One Way Trip is an exploration of the themes of death, mortality and consciousness through a psychedelic sci-fi visual novel about a mass poisoning that leaves many people with six hours to live, during which they will hallucinate while they die. You play as one of a relatively useless pair of brothers who can either embark on a wild search for a possible cure or stay at home and chill for six hours with their other poisoned neighbors. The whole game is conversations with people while you’re tripping and they’re probably tripping too, starring the everyday humans trapped in the edges of the frame of a crazy action movie, just trying to live their lives. The game also includes a game-within-a-game section in which the player manages the daily schedule of a person throughout their last year of college. Sleeping for hours or smoking with your friends can make the days go quicker, but fail to maintain a proper equilibrium and your work, relationships, or mental state can sour quickly. The game-within-the-game is equal in length to the main game and tackles the same set of themes from a different angle.
Michael Frauenhofer - director/writer/soundtrack/art lead
Christine Frauenhofer - programming lead, painting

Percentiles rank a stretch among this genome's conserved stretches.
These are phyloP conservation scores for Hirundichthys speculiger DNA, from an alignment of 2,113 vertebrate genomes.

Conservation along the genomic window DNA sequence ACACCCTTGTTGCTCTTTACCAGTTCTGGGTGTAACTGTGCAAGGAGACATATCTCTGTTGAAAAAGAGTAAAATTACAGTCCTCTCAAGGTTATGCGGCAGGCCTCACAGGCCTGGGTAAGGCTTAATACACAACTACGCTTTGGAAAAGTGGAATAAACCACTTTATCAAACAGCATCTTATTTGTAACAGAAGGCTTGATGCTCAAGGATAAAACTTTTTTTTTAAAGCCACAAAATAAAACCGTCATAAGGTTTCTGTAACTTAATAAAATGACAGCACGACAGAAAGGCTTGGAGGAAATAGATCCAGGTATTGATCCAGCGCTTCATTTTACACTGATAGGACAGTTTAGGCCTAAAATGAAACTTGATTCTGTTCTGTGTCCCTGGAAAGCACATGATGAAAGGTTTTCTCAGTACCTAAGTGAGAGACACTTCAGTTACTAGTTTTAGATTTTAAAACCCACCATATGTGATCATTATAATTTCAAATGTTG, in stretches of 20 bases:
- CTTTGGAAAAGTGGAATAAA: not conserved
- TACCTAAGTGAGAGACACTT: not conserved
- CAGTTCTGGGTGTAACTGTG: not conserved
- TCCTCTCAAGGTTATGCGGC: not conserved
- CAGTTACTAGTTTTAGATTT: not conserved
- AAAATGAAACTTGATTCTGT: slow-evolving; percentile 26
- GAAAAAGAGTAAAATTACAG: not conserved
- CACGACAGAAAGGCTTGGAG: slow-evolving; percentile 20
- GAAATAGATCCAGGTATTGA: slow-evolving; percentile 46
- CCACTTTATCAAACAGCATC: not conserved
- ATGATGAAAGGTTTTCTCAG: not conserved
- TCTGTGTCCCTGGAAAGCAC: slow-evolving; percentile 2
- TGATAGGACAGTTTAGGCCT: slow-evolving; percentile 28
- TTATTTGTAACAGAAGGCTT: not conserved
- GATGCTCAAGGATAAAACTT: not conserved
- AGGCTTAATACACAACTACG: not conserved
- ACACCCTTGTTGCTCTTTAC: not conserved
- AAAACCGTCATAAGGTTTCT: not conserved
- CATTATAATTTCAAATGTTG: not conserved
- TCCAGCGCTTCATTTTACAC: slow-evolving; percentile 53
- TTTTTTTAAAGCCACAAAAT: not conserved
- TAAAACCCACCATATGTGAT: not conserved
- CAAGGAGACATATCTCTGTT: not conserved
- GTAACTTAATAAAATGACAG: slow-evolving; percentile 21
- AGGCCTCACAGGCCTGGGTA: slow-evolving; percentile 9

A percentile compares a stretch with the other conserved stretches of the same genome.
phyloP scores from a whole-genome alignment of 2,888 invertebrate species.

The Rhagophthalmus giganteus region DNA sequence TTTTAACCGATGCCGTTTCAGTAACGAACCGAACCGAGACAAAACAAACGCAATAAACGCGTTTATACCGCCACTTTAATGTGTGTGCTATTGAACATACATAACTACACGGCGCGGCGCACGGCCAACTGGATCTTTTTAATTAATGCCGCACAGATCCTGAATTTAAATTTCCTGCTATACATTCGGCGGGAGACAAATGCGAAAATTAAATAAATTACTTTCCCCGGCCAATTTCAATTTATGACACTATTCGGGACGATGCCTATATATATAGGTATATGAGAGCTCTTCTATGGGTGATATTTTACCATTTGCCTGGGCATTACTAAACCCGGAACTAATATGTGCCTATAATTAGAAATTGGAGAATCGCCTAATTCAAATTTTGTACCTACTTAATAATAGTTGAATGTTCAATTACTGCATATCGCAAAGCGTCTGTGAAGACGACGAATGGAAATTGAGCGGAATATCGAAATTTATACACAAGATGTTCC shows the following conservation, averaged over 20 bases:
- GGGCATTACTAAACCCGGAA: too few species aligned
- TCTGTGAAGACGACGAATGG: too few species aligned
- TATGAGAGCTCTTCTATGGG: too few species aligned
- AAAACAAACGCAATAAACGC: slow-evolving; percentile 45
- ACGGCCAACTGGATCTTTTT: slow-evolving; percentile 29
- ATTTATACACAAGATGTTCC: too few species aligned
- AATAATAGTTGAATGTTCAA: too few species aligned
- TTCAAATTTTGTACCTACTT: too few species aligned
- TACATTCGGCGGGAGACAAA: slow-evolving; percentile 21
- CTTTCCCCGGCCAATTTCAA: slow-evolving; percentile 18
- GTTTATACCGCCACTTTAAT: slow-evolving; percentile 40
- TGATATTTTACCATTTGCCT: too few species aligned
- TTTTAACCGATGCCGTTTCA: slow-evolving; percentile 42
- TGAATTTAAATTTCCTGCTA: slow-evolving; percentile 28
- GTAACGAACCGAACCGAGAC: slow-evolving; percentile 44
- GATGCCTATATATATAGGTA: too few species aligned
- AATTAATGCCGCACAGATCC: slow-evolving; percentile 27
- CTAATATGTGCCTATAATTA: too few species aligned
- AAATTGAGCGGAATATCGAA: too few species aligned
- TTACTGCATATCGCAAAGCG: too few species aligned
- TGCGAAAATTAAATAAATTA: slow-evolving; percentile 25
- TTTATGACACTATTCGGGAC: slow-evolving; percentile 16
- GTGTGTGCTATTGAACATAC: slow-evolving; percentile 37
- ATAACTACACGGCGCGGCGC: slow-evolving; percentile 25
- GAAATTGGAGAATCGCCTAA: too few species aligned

Queen Elephantine (band) - additional soundtrack
I made this game in particular because I felt this might be my one chance to make a game that is mine, and I wanted to try to say some things and share some things that are particularly important to me. It has almost accidentally turned into something more relevant than I had thought initially - all the stories I researched are speaking to the identity of America, what it is and what it says it is. There are a lot of stories about workers, and the importance of unions. There are a lot of stories about race in America, and about the immigrant experience, and all these stories are about how the American Dream that we sell fails to live up to the reality as it's experienced by the most marginalized in the country. I knew that I needed to get other people to tell those stories, people who were closer to them, and I also felt it would be really interesting to weave that narrative from so many different voices.
As a backdrop for these stories I drew from my own love of travel, folk culture, and American roots music to create a world that simultaneously celebrates the fantasy of the American road story (Huck Finn, On the Road, Easy Rider) while also attempting to confront the reality of life in America and the fact that that kind of freedom is unobtainable for many people.